Rye was arrested later the same day while walking along the railroad tracks near Ducks (present-day Valleyview/Dallas), wearing the same diamond-impression boots. He had another pair of boots under his arm. At trial, his defence lawyer called expert evidence from two shoemakers who said the diamond boots did not fit Rye. The other boots, they said, found under his arm, apparently did. It did not work and Rye was hanged in Kamloops on Aug. 13, 1915.

Pleas from Idaho governor and U.S. senator unsuccessful Albert Lester Clinger was an American, born in Portland, Ore., who took land in Springhouse Prairie — in the Cariboo, south of Williams Lake — in 1913. Prior to that, he lived in Idaho, where he was a well-respected member of society. In early February 1915, Clinger and his friend, Thomas Burton Smith, were travelling from Ashcroft back to Springhouse Prairie. Clinger telephoned Clin-

ton police to say he had been robbed by his friend. He then proceeded to forge Smith’s signature to withdraw money from his bank account. Smith’s frozen body was found about a week later, face-down in the snow, having been shot through the back of the head. Leaning against the body was Clinger’s customized rifle. At trial in Clinton, Clinger claimed it was a hunting accident. The prosecution,

meanwhile, said Clinger stood to gain Smith’s money and property. The jury sided with the prosecution and Clinger was sentenced to hang in Kamloops. Appeals for clemency were sent in from Idaho Gov. Moses Alexander and U.S. Sen. William Borah, but to no avail. Clinger, the last man to be executed in Kamloops, was killed by Hangman Ellis on Dec. 23, 1915.


A8 ™ THURSDAY, March 29, 2012

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Publisher: Kelly Hall publisher@kamloopsthisweek.com Editor: Christopher Foulds editor@kamloopsthisweek.com

Why is the premier opposed to inquiry?

PUBLISHER Kelly Hall

EDITOR Christopher Foulds EDITORIAL Dale Bass, Dave Eagles, Tim Petruk, Marty Hastings

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In Kamloops, we drive — therefore we are

I

LOVE MY CAR. It’s been years since I’ve had one that was built the same decade in which I purchased it — and the fact that it’s flaming red actually does appeal to the I’m-not-old side of me. And, frankly, I’m tired of people trying to make me feel guilty because I drive my car rather than take public transit or bike or use some other nongas-guzzling mode of transportation. For many of us, particularly living in a city as spread out as Kamloops is, a car is a simple necessity. We can’t all live within walking distance of our employment — and, frankly, many of us don’t want to live in a congested area where yards are the size of postage stamps. I like my two acres and view of the river — and can actually create one pretty nice-sized vegetable garden to “eat locally,” unlike those who are in the many stratas popping up everywhere downtown. But, that means driving a car to work. I like that Kamloops offers schools of choice and that my boys can attend Beattie School of the Arts. It’s been a wonderful education experience for them — but it’s not our neighbourhood school. That means driving them to school in the morning. And, I like my job, one I’ve been doing for almost four decades now, but it’s not predictable, stay-at-your-desk office work where people come to me. I’m as likely to get sent to a fire in Rayleigh as I am to an event at the B.C. Wildlife Park.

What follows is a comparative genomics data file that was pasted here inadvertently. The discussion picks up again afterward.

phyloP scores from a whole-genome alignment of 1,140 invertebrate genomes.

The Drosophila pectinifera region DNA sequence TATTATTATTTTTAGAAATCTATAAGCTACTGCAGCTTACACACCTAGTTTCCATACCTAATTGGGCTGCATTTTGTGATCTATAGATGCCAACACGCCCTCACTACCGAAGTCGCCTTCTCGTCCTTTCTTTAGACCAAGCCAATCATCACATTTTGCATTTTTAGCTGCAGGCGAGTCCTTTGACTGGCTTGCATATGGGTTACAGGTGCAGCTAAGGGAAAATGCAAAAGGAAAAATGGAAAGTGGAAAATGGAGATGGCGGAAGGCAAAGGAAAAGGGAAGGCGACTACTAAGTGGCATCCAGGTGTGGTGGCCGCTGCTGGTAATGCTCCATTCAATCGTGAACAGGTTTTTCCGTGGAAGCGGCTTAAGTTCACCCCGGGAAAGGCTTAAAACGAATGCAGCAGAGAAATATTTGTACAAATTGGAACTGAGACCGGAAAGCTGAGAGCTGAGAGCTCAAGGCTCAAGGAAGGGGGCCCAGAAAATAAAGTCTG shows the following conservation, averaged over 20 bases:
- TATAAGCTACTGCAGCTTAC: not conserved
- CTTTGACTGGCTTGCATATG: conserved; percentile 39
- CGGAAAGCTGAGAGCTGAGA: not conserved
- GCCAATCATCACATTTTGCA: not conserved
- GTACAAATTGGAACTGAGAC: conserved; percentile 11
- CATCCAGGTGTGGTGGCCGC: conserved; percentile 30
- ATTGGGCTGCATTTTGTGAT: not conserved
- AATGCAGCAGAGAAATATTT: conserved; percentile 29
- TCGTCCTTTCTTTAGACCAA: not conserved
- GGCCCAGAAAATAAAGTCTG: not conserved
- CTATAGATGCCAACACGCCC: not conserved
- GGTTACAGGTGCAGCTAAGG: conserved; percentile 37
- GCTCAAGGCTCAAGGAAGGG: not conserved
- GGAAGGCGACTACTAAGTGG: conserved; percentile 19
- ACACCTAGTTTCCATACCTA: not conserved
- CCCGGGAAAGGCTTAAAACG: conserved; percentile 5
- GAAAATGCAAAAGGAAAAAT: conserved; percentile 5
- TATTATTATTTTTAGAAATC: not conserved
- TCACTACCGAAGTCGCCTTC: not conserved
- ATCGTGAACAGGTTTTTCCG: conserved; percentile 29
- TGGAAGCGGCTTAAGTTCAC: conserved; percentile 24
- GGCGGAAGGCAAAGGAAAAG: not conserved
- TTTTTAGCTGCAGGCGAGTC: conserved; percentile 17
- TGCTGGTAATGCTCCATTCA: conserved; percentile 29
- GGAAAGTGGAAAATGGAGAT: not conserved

DALE BASS Street

LEVEL That means using my car for work. If transit in Kamloops was better than it is now, it might be an option sometimes. Back in my hometown, I’d take the bus — but it ran every 15 minutes, started running very early in the morning and continued well into the early hours. Kamloops’ bus service just isn’t built for the needs of the average person these days. It’s built for the budget the city can afford to run it. They’re very different concepts. Maybe cars are what my mother would have called a necessary evil — we need them even though we wish we didn’t. What I don’t like about driving my car is how unfriendly this city is toward we automotive types. Here are just a few examples: Have you ever tried to find a parking spot if you have to go up to Thompson Rivers University? It’s impossible. I’m betting even staff have trouble finding spots. This week, I had an appointment at one of the schools. It has a paid-parking lot near it — completely full.

The next-closest lot also had no vacant spots. I drove halfway across campus to the paid-parking near the Culinary Arts Building. Full. Ditto for those few meters between Old Main and the Clocktower buildings. This happens most of the time when I have to go to TRU. Have you ever tried to park at Sahali Mall? Whoever designed that lot must have suffered from vertigo because the angles make it almost impossible to get into it or out of it without almost hitting other vehicles. Let’s not even go into the nightmare that is the parkade at Royal Inland Hospital. Enough ink and paper has been wasted on that parking challenge. Heaven help you if you go to a popular play at Sagebrush Theatre. That’s another lot that wasn’t built with an eye for the potential 700 bums that might fill those seats — yes, there is on-street parking but, if you’re even a titch late, you’re walking for blocks. But, here’s the example that still bugs me the most. It was Coun. Donovan Caver’s suggestion parking fines be increased to encourage people to use the bus. It won’t. We’ll pay the fines if we’re late getting back to the meters because the simple truth is, we’re car people. Our lifestyles have created us and we’re not the enemy. We’re not bad environmentalists just because we drive — we just, by necessity, drive our cars. dale@kamloopsthisweek.com